Built in 1921, Montluc military prison is located opposite the fort...read more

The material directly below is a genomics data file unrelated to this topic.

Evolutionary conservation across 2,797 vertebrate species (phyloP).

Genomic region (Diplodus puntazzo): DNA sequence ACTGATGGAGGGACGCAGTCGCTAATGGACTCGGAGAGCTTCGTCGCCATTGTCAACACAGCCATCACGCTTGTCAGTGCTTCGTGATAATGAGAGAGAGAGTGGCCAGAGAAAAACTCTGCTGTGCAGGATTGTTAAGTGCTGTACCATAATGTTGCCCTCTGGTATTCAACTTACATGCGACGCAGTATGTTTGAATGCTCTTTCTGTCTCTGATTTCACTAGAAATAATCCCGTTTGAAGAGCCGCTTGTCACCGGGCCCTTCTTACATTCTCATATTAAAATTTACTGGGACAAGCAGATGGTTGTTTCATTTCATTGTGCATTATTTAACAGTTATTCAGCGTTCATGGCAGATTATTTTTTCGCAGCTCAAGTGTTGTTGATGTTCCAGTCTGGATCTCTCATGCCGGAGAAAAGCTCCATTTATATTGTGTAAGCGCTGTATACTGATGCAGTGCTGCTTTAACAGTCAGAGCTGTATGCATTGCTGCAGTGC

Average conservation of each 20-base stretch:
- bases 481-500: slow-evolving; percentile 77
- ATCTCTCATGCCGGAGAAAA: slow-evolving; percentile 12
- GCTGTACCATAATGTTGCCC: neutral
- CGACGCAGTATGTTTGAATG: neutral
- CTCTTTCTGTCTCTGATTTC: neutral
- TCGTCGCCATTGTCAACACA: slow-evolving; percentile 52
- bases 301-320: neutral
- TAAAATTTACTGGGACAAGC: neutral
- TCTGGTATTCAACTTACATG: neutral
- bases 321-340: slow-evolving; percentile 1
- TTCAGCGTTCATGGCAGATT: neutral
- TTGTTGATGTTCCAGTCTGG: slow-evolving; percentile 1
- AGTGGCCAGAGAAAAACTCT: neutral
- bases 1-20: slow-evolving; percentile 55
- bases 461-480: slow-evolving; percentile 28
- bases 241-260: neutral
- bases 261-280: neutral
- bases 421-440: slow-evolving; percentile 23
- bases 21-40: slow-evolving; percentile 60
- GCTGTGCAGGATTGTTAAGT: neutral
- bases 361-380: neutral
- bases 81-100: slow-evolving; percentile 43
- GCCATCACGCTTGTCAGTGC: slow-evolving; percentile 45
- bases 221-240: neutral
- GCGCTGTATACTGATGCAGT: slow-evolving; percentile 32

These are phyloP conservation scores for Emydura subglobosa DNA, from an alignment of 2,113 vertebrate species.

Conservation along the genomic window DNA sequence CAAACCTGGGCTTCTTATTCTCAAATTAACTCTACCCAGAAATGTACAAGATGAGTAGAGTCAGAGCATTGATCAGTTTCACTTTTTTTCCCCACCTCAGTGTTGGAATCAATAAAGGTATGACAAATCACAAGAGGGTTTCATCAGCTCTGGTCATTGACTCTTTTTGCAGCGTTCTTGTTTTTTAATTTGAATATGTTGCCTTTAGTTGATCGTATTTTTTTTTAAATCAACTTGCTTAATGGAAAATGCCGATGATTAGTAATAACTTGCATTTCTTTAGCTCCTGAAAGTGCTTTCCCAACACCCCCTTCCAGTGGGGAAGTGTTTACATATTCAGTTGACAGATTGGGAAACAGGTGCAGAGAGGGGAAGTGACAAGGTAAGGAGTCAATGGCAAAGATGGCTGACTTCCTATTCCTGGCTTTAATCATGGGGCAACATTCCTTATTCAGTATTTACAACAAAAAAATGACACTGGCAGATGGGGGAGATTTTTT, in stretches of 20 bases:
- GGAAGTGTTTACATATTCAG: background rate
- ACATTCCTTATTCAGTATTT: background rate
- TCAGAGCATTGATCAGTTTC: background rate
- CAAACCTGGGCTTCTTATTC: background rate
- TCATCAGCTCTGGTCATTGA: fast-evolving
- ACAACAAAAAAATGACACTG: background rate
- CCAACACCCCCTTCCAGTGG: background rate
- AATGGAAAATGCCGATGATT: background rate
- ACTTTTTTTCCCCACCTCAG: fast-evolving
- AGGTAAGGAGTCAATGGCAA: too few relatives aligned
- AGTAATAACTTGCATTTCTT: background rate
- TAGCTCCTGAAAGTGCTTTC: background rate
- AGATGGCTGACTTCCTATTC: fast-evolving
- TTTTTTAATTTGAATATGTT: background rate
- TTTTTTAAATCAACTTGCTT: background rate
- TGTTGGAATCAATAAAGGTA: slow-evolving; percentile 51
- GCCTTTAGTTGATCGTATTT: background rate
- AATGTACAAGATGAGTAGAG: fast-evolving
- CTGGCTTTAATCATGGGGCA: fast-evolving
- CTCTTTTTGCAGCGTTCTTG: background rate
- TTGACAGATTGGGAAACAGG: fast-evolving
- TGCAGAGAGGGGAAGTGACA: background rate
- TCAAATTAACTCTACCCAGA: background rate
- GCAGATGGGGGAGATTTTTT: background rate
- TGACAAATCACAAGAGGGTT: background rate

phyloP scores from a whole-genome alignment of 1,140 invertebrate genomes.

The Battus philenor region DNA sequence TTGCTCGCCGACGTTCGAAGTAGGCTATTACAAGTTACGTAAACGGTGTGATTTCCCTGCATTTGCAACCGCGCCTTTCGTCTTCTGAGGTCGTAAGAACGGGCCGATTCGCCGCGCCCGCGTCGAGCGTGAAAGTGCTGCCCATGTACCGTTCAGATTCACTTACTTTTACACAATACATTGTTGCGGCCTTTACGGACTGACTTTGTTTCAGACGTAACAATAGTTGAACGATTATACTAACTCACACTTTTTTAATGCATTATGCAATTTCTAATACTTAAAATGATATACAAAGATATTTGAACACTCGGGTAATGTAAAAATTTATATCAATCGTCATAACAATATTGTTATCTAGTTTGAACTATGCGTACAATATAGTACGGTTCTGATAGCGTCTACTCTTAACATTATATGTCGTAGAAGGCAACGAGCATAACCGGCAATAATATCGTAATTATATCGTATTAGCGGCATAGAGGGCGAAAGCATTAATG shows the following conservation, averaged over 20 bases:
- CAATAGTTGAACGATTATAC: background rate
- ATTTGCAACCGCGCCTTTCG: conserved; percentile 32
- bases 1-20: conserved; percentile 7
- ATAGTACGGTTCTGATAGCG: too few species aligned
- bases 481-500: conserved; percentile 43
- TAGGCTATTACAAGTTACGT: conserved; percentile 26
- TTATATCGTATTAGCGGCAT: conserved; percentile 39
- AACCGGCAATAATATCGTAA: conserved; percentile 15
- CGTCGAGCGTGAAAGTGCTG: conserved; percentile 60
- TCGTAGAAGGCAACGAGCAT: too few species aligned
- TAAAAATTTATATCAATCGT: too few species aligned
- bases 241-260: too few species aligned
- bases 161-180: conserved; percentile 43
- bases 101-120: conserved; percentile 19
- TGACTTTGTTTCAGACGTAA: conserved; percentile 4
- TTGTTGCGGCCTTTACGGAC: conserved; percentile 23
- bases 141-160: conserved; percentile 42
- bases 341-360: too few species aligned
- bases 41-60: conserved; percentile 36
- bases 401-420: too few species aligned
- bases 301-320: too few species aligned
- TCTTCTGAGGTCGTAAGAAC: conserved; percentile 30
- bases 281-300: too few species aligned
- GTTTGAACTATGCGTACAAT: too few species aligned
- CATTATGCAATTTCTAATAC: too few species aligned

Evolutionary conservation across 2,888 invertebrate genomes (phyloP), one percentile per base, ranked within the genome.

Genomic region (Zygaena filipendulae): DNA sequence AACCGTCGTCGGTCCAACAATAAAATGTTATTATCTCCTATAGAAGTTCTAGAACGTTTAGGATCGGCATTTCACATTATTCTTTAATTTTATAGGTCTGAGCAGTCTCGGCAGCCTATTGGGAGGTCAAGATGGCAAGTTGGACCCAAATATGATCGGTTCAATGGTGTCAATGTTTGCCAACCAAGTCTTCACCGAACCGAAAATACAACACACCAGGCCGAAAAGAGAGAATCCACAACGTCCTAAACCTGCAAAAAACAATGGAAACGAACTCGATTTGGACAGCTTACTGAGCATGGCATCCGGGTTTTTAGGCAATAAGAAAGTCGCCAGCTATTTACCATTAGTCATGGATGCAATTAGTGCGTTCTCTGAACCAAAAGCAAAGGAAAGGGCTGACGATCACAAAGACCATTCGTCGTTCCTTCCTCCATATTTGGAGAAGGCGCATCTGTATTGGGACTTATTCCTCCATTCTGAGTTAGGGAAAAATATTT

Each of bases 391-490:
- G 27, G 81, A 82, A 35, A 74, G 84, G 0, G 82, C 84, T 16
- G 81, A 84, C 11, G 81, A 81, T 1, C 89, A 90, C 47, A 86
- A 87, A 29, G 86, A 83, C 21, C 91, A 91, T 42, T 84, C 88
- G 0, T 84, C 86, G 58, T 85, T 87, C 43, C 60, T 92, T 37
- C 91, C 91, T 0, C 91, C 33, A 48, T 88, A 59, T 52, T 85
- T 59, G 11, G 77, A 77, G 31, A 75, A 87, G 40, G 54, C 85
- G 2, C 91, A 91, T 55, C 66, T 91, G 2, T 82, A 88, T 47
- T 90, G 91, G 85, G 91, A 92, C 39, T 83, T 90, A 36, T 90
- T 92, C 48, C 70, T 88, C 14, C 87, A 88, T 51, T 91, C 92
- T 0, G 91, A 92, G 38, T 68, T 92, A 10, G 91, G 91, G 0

Built in 1921, Montluc military prison is located opposite the fort bearing the same name, in one of Lyon's industrial areas. After the 1940 Armistice, the prison received a number of regular inmates, military prisoners and perpetrators of "Anti-national Activities" - mainly Gaullist and communist resistance members. Following the invasion of the Southern Zone in November 1942, the Germans requisitioned the prison and placed it under their exclusive control. Montluc then became an internment camp for members of the resistance, hostages, and victims of the racial persecution, prior to their transfer to Drancy and subsequent deportation to the concentration and extermination camps. Montluc operated in daily contact with the Gestapo headquarters, Avenue Berthelot, in the buildings of the Military School of Medicine, where interrogations were carried out (current site of the Resistance and Deportation History Centre). Prisoners were generally deported or shot around Lyon and the DOUA. On the 24th of August the prisoners were released, partly due to Resistance intervention and partly due to the departure of the prison guards, one week before the liberation of Lyon on the 3rd of September. The Montluc Prison Memorial is now one of the sites managed by the Ministry of Defence, classified as a "Haut Lieux de Memoire" (major memorial site), and opened its doors to the public during the European Heritage days in 2010. The Montluc Memorial therefore contributes to the reflections initiated by the issues specific to these memorial sites, not just in scientific and historic terms , but also concerning the issues surrounding public access and interaction, and teaching activities.